- Merkle, V. M., Martin, D., Hutchinson, M., Tran, P. L., Behrens, A., Hossainy, S., Sheriff, J., Bluestein, D., Wu, X., & Slepian, M. J. (2015). Hemocompatibility of Poly(vinyl alcohol)-Gelatin Core-Shell Electrospun Nanofibers: A Scaffold for Modulating Platelet Deposition and Activation. ACS applied materials & interfaces, 7(15), 8302-12.More infoIn this study, we evaluate coaxial electrospun nanofibers with gelatin in the shell and poly(vinyl alcohol) (PVA) in the core as a potential vascular material by determining fiber surface roughness, as well as human platelet deposition and activation under varying conditions. PVA scaffolds had the highest surface roughness (Ra=65.5±6.8 nm) but the lowest platelet deposition (34.2±5.8 platelets) in comparison to gelatin nanofibers (Ra=36.8±3.0 nm and 168.9±29.8 platelets) and coaxial nanofibers (1 Gel:1 PVA coaxial, Ra=24.0±1.5 nm and 150.2±17.4 platelets. 3 Gel:1 PVA coaxial, Ra=37.1±2.8 nm and 167.8±15.4 platelets). Therefore, the chemical structure of the gelatin nanofibers dominated surface roughness in platelet deposition. Due to their increased stiffness, the coaxial nanofibers had the highest platelet activation rate, rate of thrombin formation, in comparison to gelatin and PVA fibers. Our studies indicate that mechanical stiffness is a dominating factor for platelet deposition and activation, followed by biochemical signals, and lastly surface roughness. Overall, these coaxial nanofibers are an appealing material for vascular applications by supporting cellular growth while minimizing platelet deposition and activation.
- Merkle, V. M., Tran, P. L., Hutchinson, M., Ammann, K. R., DeCook, K., Wu, X., & Slepian, M. J. (2015). Core-shell PVA/gelatin electrospun nanofibers promote human umbilical vein endothelial cell and smooth muscle cell proliferation and migration. ACTA BIOMATERIALIA, 27, 77-87.
- Leung, S. L., Zha, Z., Cohn, C., Dai, Z., & Wu, X. (2014). Anti-EGFR Antibody Conjugated Organic-inorganic Hybrid Lipid Nanovesicles Selectively Target Tumor Cells. Colloids and Surfaces B: Biointerfaces, 121, 141-149.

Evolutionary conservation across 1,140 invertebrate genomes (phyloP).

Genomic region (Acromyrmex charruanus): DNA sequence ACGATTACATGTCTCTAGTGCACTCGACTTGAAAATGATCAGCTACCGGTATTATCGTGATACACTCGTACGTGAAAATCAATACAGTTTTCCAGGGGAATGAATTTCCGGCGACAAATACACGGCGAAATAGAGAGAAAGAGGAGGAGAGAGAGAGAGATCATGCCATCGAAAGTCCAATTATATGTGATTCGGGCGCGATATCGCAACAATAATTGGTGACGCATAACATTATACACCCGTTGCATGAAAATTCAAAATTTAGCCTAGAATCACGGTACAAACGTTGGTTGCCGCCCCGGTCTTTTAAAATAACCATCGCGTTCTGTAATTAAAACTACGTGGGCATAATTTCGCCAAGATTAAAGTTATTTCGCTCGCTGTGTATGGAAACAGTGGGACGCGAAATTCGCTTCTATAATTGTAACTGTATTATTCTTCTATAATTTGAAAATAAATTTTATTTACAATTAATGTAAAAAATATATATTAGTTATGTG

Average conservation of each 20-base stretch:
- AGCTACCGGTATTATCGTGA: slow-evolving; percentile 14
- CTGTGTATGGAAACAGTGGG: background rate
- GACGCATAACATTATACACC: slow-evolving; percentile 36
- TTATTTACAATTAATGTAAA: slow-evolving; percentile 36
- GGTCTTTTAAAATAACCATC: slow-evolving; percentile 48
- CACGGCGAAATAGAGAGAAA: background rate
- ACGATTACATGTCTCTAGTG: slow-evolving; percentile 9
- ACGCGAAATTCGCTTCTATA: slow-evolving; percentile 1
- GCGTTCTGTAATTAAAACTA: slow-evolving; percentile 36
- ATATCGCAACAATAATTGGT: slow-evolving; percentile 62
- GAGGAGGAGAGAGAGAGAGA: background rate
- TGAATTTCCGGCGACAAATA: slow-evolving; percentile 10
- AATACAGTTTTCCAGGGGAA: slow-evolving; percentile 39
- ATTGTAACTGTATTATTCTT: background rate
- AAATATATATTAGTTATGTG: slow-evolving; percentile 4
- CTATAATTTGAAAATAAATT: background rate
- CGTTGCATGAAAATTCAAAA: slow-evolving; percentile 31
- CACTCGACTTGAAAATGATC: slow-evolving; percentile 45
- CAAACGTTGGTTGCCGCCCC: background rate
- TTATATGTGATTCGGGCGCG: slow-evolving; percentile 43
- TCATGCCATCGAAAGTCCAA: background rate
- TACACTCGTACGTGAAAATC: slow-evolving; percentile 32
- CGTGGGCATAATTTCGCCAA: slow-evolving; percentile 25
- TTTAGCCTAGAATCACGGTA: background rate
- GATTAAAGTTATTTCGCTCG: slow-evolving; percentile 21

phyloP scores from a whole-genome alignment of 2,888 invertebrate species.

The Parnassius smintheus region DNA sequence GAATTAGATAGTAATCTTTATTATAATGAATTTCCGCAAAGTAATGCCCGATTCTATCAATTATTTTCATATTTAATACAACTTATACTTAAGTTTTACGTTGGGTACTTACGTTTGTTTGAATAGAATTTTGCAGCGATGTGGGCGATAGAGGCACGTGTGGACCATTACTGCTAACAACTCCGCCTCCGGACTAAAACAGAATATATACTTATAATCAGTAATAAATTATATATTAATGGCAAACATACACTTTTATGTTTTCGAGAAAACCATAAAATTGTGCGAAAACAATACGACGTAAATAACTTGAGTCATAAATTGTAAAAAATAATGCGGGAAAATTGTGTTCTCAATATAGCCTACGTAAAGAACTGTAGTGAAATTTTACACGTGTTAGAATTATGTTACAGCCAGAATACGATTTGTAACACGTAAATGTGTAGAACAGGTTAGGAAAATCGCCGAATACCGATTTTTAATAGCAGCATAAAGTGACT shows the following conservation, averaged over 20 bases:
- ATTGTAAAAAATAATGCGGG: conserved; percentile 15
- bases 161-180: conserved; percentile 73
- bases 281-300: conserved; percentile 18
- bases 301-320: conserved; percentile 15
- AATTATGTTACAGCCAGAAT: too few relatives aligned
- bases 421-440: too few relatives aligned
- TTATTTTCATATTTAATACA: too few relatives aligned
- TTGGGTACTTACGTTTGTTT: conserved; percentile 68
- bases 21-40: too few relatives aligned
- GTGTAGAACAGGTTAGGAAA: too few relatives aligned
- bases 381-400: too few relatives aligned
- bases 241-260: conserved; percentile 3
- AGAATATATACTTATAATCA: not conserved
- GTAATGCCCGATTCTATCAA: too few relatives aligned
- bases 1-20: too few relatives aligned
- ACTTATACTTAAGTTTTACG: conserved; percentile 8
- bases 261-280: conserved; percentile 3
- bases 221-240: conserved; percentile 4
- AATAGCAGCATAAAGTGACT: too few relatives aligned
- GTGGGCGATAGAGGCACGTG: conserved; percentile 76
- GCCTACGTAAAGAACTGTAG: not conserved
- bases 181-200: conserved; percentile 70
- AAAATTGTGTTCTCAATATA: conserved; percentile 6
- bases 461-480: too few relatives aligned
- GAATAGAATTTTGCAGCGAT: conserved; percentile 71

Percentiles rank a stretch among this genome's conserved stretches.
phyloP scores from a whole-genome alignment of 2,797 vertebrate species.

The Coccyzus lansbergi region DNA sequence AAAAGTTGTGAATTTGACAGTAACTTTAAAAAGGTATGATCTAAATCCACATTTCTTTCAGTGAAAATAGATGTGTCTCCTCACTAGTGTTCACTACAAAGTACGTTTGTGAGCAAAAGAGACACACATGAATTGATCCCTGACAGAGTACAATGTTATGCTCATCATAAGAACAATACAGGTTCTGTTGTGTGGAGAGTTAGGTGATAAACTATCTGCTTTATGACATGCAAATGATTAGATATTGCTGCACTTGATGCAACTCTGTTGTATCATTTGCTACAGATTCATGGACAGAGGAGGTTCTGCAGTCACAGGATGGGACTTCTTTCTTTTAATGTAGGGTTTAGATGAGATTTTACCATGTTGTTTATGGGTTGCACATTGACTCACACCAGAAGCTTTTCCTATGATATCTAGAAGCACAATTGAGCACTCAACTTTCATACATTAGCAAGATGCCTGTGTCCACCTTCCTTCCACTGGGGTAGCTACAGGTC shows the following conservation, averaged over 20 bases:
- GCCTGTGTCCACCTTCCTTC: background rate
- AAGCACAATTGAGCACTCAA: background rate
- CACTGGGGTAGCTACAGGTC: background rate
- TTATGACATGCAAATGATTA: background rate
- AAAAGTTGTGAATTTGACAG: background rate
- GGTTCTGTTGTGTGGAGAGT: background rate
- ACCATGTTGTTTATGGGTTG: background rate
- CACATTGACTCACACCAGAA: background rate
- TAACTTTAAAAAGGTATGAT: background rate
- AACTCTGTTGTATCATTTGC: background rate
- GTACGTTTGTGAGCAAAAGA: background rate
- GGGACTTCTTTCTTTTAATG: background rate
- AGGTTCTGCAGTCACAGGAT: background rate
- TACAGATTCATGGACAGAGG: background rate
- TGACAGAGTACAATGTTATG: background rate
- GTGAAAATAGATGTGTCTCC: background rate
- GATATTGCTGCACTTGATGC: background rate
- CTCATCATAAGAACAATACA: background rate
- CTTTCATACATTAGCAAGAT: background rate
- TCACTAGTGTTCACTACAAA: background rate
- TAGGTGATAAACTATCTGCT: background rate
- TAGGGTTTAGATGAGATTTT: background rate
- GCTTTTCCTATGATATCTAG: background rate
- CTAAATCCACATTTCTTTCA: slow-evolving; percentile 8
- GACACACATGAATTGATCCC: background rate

- Merkle, V. M., Zeng, L., Slepian, M. J., & Wu, X. (2014). Core-shell Nanofibers: Integrating the Bioactivity of Gelatin and the Mechanical Property of Polyvinyl Alcohol. Biopolymers, 101(4), 336-346.
- Zeng, L., Jiang, L., Teng, W., Cappello, J., Zohar, Y., & Wu, X. (2014). Engineering Aqueous Fiber Assembly into Silk-elastin-like Protein Polymers. Macromolecular Rapid Communications, 35(14), 1273-1279.
- Zeng, L., Teng, W., Jiang, L., Cappello, J., & Wu, X. (2014). Ordering Recombinant Silk-elastic-like Nanofibers on the Mircoscale. Applied Physics Letters, 104(3), 033702.
- Merkle, V. M., Ammann, K. R., DeCook, K. J., Tran, P. L., Slepian, M. J., & Xiaoyi, W. u. (2013). In vitro biocompatibility of coaxial electrospun scaffolds for cardiovascular tissue engineering. ASME 2013 Summer Bioengineering Conference, SBC 2013, 1 A.
- Merkle, V. M., Hutchinson, M., Tran, P. L., Sheriff, J., Bluestein, D., Xiaoyi, W. u., & Slepian, M. J. (2013). Platelet activity of coaxial electrospun scaffolds for applications in cardiovascular tissue engineering. ASME 2013 Summer Bioengineering Conference, SBC 2013, 1 A.
- Merkle, V., Zeng, L., Teng, W., Slepian, M., & Wu, X. (2013). Gelatin shells strengthen polyvinyl alcohol core-shell nanofibers. POLYMER, 54(21), 6003-6007.